Marie Corelli’s 1886 novel, VENDETTA: A STORY OF ONE FORGOTTEN, originally published in three volumes, is both a tale of vengeance and a character study of a twisted man. When Count Fabio rises from a death-like coma, he discovers his wife has already ceased her mourning and taken up with his lifelong friend. Having been proclaimed legally dead, Fabio uses the opportunity to take on a new identity and seek his revenge.
VENDETTA originally bore the title Buried Alive, but George Bentley (who published her debut novel, The Romance of Two Worlds) suggested the title Vendetta and it was published only a year after Romance. Corelli continued to publish novels in quick succession to the delight of her readers… and in spite of dismissive critics. In fact, the Prince of Wales, who would later become Edward VII, requested a copy of VENDETTA for himself. Yet another Royal entranced by Corelli’s gripping works!
“And thus—whether right or wrong—it often happens that strange and awful deeds are perpetrated—deeds of which the world in general hears nothing, and which, when brought to light at last, are received with surprise and incredulity. Yet the romances planned by the brain of the novelist or dramatist are poor in comparison with the romances of real life–life wrongly termed commonplace, but which, in fact, teems with tragedies as great and dark and soul-torturing as any devised by Sophocles or Shakespeare. Nothing is more strange than truth—nothing, at times, more terrible!”
–Marie Corelli, Vendetta: A Story of One Forgotten
VENDETTA: A STORY OF ONE FORGOTTEN by Marie Corelli
Read by Stefan Rudnicki
“I, who write this, am a dead man. Dead legally—dead by absolute proofs—dead and buried! Ask for me in my native city and they will tell you I was one of the victims of the cholera that ravaged Naples in 1884, and that my mortal remains lie moldering in the funeral vault of my ancestors. Yet—I live!… I, Fabio Romani, lately deceased, am about to chronicle the events of one short year…”
In the cholera-ridden Naples of 1884, Fabio Romani is prematurely buried and awakes to find himself in a coffin. After managing to free himself, Fabio rushes home to reassure his wife and child. While he expected to find his family deep in mourning, he instead discovers that his wife has been unfaithful to him and is having an affair with his best friend.
Utilizing a disguise and adopting a new identity, Fabio slowly works his way back into the trust, and home, of those who betrayed him, culminating in a frightful finale of revenge.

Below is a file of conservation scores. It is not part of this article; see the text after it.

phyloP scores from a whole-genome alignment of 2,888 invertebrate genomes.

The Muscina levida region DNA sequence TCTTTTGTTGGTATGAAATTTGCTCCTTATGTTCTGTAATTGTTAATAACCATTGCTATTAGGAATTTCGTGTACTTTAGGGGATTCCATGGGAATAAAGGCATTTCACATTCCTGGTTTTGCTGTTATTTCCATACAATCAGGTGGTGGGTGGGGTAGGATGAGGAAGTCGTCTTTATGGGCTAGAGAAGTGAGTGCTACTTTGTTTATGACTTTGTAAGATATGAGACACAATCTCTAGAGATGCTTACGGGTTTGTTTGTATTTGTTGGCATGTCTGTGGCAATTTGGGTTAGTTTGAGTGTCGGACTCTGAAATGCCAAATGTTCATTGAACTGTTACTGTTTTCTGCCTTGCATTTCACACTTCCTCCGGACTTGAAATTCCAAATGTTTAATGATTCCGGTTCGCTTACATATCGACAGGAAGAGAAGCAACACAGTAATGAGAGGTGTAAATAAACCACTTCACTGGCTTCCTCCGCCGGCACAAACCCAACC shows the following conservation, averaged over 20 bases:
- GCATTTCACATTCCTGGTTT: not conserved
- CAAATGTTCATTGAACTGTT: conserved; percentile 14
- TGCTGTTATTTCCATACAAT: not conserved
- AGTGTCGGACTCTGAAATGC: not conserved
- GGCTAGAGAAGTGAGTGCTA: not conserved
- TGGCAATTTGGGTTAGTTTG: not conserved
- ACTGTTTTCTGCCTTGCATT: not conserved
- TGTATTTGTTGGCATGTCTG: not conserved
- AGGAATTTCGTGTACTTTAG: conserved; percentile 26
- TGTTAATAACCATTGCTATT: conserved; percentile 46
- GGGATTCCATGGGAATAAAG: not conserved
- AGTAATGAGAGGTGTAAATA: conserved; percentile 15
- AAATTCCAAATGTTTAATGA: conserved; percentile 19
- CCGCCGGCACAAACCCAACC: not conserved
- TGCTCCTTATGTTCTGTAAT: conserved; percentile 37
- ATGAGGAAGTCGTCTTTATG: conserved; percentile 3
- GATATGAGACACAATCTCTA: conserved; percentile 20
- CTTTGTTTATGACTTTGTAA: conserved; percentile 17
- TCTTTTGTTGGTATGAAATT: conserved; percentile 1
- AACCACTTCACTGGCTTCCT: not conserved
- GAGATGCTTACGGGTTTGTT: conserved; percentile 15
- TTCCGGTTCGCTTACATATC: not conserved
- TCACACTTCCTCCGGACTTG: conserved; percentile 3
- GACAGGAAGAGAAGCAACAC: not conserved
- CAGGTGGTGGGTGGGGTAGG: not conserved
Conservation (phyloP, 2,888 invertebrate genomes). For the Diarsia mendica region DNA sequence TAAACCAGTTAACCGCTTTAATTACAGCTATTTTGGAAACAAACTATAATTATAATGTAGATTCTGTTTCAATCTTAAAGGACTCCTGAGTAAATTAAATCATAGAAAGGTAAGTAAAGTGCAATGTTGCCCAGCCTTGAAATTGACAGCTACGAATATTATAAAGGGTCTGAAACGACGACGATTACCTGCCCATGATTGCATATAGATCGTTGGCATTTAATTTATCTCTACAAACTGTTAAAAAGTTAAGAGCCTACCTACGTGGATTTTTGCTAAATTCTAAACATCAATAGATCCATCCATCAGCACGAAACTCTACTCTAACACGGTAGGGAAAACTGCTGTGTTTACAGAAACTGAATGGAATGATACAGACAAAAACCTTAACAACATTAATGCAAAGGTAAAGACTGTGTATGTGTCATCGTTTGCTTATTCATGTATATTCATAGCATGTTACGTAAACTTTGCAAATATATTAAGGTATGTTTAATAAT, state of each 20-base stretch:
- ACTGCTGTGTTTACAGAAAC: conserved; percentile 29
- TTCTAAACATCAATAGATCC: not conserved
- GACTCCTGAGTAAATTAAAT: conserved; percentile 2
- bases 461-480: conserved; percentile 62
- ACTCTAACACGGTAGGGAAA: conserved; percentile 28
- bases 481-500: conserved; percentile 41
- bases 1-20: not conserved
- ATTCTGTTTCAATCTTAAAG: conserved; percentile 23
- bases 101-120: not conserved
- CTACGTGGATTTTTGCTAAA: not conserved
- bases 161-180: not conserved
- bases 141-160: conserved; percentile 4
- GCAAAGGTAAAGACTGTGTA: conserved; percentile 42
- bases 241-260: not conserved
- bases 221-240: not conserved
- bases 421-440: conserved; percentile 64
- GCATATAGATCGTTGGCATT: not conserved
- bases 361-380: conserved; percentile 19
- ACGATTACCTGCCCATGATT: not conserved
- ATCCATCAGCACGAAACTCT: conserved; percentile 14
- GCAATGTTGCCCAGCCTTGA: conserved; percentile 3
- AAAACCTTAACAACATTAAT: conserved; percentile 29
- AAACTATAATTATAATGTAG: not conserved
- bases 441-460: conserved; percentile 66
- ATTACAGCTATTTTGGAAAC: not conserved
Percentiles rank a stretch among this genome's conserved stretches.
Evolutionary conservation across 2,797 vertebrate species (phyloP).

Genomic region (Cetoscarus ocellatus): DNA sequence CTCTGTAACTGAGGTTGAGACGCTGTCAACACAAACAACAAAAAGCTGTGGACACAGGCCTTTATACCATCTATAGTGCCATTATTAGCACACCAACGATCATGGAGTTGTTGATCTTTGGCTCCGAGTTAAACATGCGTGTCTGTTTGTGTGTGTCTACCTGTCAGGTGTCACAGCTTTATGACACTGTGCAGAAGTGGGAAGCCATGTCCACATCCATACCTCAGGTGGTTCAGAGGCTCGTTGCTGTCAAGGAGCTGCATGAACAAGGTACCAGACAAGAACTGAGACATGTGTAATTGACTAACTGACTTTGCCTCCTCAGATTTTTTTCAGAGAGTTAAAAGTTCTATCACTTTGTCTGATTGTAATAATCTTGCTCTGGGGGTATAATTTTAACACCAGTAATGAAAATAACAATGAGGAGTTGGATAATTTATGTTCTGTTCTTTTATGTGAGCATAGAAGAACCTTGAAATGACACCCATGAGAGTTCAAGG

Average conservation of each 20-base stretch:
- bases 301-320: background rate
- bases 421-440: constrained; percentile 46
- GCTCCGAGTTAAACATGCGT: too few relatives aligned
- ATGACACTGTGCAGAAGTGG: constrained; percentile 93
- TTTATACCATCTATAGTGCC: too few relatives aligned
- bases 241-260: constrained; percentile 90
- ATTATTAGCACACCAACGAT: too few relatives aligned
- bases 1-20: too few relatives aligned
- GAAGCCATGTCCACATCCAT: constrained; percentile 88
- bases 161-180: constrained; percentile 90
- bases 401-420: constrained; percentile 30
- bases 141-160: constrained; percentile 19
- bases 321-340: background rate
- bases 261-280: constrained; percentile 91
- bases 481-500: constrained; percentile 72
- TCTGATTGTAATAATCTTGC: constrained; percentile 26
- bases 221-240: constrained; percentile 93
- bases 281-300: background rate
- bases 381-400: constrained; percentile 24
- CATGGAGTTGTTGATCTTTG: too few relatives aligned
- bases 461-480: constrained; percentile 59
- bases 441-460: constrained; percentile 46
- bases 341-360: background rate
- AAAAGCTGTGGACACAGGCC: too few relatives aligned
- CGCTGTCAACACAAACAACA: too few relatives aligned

And now Skyboat is so pleased to bring Corelli’s first novel to audio!
At first critics received A ROMANCE OF TWO WORLDS with skepticism and thought the novel overly dramatic and un-serious, but the public could not have disagreed more heartily. And neither could some of the other great writers of the day. Within six months of its publication, letters from readers who loved the novel were pouring in, and some were even included in the appendix of the second edition.
One such important letter came from none other than Oscar Wilde himself: He wrote to Corelli that “I have read the book over again… you certainly tell of marvelous things in a marvelous way.” We here at Skyboat are inclined to agree!
A ROMANCE OF TWO WORLDS by Marie Corelli
Read by Gabrielle de Cuir
“No one is contented in this world, I believe. There is always something left to desire, and the last thing longed for always seems the most necessary to happiness.”
Known as the queen of bestsellers, Corelli’s career began with A Romance of Two Worlds, which addressed the contemporary debate between creationism and evolution. The debut novel even developed a cult following of its own, garnering a group of devotees to her passage regarding “The Electric Principle of Christianity” that they believed was born of her own supernatural experiences (a belief from which she did not try to dissuade them).
In A Romance of Two Worlds, a young musician in England who has been suffering from depression and a nervous ailment goes on holiday in order to recuperate. While abroad, she meets an Italian artist, Cellini, who gives her a special draught for relaxation. The young woman has divine visions under the influence of the strange potion which she longs to have again. Cellini takes her to Dr. Casimir, also known as Heliobas, for further treatment of her nervous disposition. The doctor describes himself as an “electric physician,” and with his help she is able to experience more visions, as well as some relief from her anxiety. With each vision she learns more about religion and the destiny of mankind, but it is not enough. She is always yearning to learn more, to be closer to the divine.